The Village Blacksmith

Under a spreading chestnut-tree
The village smithy stands;
The smith, a mighty man is he,
With large and sinewy hands;
And the muscles of his brawny arms
Are strong as iron bands.

His hair is crisp, and black, and long,
His face is like the tan;
His brow is wet with honest sweat,
He earns whate’er he can,
And looks the whole world in the face,
For he owes not any man.

Week in, week out, from morn till night,
You can hear his bellows blow;
You can hear him swing his heavy sledge,
With measured beat and slow,
Like a sexton ringing the village bell,
When the evening sun is low.

And children coming home from school
Look in at the open door;
They love to see the flaming forge,
And hear the bellows roar,
And catch the burning sparks that fly
Like chaff from a threshing-floor.

He goes on Sunday to the church,
And sits among his boys;
He hears the parson pray and preach,
He hears his daughter’s voice,
Singing in the village choir,
And it makes his heart rejoice.

It sounds to him like her mother’s voice,
Singing in Paradise!
He needs must think of her once more,
How in the grave she lies;
And with his haul, rough hand he wipes
A tear out of his eyes.

Onward through life he goes;
Each morning sees some task begin,
Each evening sees it close
Something attempted, something done,
Has earned a night’s repose.

Thanks, thanks to thee, my worthy friend,
For the lesson thou hast taught!
Thus at the flaming forge of life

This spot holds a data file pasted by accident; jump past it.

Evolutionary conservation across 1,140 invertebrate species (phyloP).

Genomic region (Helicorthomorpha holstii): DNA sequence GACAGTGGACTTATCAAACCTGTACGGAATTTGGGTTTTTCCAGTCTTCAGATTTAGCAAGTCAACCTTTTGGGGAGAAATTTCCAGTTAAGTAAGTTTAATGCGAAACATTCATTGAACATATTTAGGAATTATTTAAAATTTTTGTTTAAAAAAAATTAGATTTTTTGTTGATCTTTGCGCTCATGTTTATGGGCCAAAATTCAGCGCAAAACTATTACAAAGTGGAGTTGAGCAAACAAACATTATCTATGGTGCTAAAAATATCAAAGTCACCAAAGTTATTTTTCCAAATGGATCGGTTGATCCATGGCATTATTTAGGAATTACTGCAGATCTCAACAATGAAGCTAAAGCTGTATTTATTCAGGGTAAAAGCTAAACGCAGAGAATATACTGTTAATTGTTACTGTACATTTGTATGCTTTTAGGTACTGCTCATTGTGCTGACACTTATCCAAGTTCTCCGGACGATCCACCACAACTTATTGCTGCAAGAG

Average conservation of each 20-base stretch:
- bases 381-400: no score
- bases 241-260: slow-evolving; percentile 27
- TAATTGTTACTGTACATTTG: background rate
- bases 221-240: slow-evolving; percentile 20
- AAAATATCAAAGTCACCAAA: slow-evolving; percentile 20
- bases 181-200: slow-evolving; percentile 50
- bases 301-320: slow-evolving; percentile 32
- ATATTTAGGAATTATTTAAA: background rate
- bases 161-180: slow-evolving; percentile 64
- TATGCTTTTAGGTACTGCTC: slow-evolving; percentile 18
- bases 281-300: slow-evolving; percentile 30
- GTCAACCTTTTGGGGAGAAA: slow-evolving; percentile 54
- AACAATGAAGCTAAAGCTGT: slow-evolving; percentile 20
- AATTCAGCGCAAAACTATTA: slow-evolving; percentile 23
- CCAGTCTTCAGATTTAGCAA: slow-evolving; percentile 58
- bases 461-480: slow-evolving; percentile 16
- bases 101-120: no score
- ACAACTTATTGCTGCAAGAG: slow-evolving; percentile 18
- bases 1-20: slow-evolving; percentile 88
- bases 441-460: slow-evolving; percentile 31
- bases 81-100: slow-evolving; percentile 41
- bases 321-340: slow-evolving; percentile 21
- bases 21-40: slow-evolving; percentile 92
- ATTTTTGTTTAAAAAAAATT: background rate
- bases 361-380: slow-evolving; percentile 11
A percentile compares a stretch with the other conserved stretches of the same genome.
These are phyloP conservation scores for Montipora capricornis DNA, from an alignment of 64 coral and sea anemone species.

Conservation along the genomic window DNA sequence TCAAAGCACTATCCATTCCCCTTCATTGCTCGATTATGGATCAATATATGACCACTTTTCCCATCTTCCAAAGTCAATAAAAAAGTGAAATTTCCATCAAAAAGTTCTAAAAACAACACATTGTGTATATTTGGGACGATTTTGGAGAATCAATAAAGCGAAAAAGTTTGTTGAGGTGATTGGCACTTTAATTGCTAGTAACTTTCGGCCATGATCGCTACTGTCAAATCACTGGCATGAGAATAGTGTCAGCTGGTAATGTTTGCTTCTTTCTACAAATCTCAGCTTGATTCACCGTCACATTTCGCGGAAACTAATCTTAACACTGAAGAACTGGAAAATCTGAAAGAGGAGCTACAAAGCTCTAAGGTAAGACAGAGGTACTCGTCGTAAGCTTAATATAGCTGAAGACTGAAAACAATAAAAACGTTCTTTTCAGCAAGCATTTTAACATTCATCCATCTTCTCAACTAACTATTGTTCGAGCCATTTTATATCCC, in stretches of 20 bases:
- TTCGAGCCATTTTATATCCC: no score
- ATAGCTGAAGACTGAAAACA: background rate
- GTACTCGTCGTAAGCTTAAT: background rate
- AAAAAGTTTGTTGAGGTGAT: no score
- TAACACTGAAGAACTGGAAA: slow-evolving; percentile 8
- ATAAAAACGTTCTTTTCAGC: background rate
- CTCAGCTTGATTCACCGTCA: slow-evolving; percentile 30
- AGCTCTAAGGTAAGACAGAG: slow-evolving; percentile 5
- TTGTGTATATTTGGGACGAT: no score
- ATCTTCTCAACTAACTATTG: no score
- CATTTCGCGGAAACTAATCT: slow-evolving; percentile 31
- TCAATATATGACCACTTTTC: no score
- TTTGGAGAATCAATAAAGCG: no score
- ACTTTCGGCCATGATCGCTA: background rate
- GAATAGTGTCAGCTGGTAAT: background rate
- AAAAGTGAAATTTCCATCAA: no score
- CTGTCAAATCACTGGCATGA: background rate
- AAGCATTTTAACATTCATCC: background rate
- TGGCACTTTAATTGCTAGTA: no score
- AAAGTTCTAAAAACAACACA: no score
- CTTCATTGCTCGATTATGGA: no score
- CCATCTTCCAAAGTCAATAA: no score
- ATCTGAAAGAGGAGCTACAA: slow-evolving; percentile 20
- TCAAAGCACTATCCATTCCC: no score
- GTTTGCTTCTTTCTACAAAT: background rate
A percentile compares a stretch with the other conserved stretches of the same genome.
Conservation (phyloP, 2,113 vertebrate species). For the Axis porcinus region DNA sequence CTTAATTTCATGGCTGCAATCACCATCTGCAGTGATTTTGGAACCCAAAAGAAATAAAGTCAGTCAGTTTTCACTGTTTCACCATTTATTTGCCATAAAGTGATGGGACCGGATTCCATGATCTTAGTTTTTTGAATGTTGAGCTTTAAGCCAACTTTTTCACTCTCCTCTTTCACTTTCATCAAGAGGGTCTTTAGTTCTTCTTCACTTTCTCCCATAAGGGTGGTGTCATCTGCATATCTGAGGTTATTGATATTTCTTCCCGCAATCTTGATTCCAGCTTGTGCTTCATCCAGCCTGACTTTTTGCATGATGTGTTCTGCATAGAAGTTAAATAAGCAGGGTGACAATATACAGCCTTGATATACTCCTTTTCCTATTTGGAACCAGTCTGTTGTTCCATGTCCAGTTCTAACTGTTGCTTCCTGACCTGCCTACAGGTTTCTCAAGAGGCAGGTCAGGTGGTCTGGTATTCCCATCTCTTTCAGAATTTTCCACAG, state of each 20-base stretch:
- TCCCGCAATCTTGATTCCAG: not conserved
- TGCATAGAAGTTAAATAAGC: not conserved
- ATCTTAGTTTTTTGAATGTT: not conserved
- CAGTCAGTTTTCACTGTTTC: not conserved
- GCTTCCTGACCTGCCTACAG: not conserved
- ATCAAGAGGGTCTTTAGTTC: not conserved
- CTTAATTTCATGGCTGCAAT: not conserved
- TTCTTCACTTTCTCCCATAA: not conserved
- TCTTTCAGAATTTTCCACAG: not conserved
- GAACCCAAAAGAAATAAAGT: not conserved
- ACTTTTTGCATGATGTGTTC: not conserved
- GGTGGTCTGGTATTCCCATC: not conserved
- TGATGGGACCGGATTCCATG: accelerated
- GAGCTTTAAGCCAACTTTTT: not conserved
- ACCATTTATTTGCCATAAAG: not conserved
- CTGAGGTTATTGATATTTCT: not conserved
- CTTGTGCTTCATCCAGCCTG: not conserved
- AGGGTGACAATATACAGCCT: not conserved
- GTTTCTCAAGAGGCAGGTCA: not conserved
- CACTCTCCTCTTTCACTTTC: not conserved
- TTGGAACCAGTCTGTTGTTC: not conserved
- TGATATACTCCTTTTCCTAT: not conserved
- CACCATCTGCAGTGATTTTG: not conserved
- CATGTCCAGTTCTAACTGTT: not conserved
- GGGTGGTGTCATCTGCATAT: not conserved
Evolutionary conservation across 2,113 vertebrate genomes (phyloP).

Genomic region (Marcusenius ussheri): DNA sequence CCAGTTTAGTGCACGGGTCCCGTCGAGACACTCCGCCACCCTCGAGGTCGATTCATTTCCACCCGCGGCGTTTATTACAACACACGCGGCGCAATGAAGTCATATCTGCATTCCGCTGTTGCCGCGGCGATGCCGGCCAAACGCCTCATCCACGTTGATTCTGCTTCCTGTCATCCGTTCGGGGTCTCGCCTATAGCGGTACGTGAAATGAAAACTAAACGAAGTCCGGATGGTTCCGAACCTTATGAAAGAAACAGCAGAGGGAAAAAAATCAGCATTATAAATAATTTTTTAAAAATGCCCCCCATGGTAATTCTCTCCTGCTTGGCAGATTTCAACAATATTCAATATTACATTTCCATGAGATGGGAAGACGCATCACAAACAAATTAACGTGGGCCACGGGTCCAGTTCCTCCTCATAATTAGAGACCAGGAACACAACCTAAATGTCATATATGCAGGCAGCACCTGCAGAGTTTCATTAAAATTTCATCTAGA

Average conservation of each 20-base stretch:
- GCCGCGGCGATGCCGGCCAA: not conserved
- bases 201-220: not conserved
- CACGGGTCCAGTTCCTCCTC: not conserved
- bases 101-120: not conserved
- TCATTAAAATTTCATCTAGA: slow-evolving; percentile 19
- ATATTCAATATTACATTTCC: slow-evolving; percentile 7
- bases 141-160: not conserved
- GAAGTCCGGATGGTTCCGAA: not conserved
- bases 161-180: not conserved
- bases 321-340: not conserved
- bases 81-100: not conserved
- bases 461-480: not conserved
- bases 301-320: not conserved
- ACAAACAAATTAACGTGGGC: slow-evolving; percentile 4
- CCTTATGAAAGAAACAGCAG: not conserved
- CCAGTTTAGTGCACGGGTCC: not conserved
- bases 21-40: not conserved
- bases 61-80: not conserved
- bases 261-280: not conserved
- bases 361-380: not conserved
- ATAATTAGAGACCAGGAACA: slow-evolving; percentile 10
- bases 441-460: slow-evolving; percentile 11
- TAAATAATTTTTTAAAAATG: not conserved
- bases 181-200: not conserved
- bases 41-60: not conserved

Our fortunes must be wrought;
Thus on its sounding anvil shaped
Each burning deed and thought.

-Henry Wadsworth Longfellow

Geist Watchdog 15, SNMP, and Splunk

I have a few of the Geist Watchdog 15 devices in my data center.  They do a good job monitoring, but getting data out of them isn’t as easy as it could be.  Their latest firmware does introduce JSON over XML.  Unfortunately, there is no way to do API calls to return certain time frames.  You have to download the whole log file.  Geist heavily uses the SNMP method to pull the information.  While this is normally ok, but you do need the custom MIB file for the device which makes it a pain.  I tried multiple ways to have Splunk grab the values from the device, but failed each time.  With a deadline to produce a dashboard (it was 11pm and we had people visiting the office at 8am), I put my Google, Linux, and Splunk skills to a test.

First, let’s install the SNMP tools.

# yum install net-snmp net-snmp-devel net-snmp-utils

Let’s check where the default location of the MIBs are.

# net-snmp-config --default-mibdirs

We will want to copy the MIBs to the second location.

# cp /tmp/geist_bb_mib.mib /usr/share/snmp/mibs/geist_bb_mib.mib
(Source location will differ.  The location /tmp/ was where I copied the file to)

Referencing the MIB Worksheet, we can find the OID for the items we want.  In this script I selected: internalName, internalTemp, internalDewPoint, internalHumidity, tempSensorName, tempSensorTemp

Geist does not put the first period for the OID.  In the worksheet they list internalName as where the SNMP call would be to .  We also need to reference the device ID for the OID at the end of the OID.  The base for the Remote Temperature Sensor is .  To call the first Remote Temperature Sensor I would reference . and the second Sensor is .

To make the call to the device using SNMP, we will be using the snmpget command.

# /usr/bin/snmpget -m all -Ov -v 2c -c public .

-m all = Use all of the MIB files
-Ov = Print values only
-v 2c = Use version 2c
-c  public = Use the public snmp string = IP address of the Watchdog 15
. = tempSensorName for Device 1

STRING: ExternalTempSensor1

We are almost there.  Now to clear up the return to only give us the second part of the response.

 # /usr/bin/snmpget -m all -Ov -v 2c -c public . | awk '{print $2}'